Use multiple Tier 2 components (Web Application Server)
Performance Suggestion Explanation
Guidelines for Building Applications
they are accustomed to and what their expectations are. Real numbers are
irrelevant. If end users are not happy with the response time, then that area is
certainly a candidate for improvement.
Applications do not run in a vacuum. In a client/server environment, the
application is dependent on two underlying hardware and operating system
configurations, plus a hardware and software network connection. In a three-tier
environment, the situation is even more complex. In addition, the application is
interacting with one or more database servers, and may also be calling other
software components as it runs.
Further, an application is often sharing these hardware and software resources with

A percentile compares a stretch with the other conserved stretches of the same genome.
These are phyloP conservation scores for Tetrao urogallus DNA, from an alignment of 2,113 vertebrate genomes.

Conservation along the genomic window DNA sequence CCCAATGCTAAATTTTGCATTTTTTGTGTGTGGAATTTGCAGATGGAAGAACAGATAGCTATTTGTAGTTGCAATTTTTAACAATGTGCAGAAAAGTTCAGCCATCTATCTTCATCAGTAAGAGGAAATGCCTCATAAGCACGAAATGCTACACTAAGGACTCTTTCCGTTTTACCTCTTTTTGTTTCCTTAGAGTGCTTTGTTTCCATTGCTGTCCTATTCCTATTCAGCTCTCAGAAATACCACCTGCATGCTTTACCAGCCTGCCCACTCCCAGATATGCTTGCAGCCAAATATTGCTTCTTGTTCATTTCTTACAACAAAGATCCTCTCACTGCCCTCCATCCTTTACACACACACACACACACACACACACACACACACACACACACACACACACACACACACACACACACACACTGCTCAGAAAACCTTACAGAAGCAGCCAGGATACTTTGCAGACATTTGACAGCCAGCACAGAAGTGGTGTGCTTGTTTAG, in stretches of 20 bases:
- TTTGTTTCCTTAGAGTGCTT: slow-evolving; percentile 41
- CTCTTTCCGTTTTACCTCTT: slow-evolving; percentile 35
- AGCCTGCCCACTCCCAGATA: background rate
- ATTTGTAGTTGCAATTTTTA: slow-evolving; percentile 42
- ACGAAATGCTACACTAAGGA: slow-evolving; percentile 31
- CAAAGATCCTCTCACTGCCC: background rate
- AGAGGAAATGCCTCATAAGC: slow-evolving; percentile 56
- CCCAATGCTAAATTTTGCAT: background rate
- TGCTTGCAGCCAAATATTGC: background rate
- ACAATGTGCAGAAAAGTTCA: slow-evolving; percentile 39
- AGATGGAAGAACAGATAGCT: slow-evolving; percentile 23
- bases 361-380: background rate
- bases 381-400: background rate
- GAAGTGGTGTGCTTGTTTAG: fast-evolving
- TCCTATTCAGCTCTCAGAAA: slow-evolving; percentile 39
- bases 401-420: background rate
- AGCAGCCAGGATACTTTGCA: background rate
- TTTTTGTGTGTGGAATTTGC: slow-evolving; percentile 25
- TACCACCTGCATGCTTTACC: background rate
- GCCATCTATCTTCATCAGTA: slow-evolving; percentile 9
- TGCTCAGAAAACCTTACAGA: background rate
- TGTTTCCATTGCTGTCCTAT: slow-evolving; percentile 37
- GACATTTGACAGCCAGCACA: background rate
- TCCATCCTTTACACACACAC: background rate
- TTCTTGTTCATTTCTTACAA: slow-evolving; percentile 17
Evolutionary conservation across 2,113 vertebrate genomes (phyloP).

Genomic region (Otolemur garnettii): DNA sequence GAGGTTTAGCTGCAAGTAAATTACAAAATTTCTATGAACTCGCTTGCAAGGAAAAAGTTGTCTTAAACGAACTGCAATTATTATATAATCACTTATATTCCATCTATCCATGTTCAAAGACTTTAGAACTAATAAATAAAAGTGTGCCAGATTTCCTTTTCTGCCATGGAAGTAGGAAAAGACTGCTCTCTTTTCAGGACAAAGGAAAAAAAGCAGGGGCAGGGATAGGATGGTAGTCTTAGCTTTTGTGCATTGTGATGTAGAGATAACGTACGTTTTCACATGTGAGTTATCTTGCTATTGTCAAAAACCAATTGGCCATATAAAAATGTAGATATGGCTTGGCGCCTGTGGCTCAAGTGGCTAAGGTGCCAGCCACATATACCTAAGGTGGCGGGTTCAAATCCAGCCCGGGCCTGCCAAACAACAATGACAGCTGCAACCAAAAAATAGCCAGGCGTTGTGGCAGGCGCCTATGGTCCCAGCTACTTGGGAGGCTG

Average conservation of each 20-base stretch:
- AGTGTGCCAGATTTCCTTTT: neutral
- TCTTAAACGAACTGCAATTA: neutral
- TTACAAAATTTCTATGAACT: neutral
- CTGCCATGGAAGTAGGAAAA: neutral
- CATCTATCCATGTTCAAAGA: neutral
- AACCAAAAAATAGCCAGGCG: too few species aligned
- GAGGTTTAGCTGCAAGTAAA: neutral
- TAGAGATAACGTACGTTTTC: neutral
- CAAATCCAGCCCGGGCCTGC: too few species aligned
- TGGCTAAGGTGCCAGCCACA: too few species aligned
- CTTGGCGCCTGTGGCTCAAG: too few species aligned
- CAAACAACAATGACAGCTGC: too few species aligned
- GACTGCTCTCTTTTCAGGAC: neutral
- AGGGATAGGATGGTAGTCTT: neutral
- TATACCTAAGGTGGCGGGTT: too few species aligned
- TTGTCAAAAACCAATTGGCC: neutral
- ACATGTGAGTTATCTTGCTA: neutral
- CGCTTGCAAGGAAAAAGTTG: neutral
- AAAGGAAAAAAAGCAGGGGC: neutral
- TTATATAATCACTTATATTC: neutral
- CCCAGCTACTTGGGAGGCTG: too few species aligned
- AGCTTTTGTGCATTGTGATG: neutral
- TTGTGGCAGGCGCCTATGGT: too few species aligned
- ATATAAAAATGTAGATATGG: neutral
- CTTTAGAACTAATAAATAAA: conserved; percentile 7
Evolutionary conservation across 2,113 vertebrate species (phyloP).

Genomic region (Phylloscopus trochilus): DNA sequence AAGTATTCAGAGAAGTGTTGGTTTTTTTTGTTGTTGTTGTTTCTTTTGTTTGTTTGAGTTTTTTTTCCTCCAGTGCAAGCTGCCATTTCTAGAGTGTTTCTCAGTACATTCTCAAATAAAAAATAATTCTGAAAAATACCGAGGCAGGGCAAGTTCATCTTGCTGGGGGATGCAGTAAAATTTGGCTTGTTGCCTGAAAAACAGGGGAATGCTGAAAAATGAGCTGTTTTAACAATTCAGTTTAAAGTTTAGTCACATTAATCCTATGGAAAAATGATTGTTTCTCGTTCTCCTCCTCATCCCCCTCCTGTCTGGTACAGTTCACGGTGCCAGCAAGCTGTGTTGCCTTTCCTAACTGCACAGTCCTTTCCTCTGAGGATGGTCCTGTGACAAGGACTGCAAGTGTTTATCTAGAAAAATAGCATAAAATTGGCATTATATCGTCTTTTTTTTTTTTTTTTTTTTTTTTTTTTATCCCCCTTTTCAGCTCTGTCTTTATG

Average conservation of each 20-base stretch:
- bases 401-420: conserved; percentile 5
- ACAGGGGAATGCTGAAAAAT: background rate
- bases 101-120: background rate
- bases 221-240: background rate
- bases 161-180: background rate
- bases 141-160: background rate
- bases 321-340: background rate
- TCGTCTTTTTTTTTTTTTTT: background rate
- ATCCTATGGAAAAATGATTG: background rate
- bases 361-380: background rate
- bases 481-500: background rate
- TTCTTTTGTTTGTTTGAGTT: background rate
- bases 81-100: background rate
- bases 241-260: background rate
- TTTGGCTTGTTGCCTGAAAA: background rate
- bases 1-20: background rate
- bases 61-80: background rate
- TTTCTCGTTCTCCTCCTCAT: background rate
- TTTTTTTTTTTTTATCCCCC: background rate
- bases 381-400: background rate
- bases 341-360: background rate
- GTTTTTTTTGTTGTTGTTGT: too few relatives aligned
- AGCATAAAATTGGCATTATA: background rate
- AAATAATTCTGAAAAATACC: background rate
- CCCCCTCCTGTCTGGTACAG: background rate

other applications. Because of this sharing, an application that is efficient in itself
can be adversely affected by other inefficient applications.
Performance of an application, then, is not just a result of its own design and
usages, but a very complex result of the combined interactions of a great number of
different components and factors.
Some improvements in performance are straightforward and purely beneficial.
Eliminating useless code in an application would be an example.
Other improvements might not be so clear cut, however. For example, giving one
application a higher network priority by necessity lowers the relative priority of the
others. As another example, we might restructure a database to improve access time
for one type of application, but find that we have actually degraded access time for
other important applications.
At the single application level, a classic trade-off is space versus speed. We might be
able to decrease our main storage requirements by off-loading some components,
but that would most likely degrade the application’s response time (since those
components would need to be loaded when needed). On the other hand, we might
move the loading operations into the start-up phase, which would improve later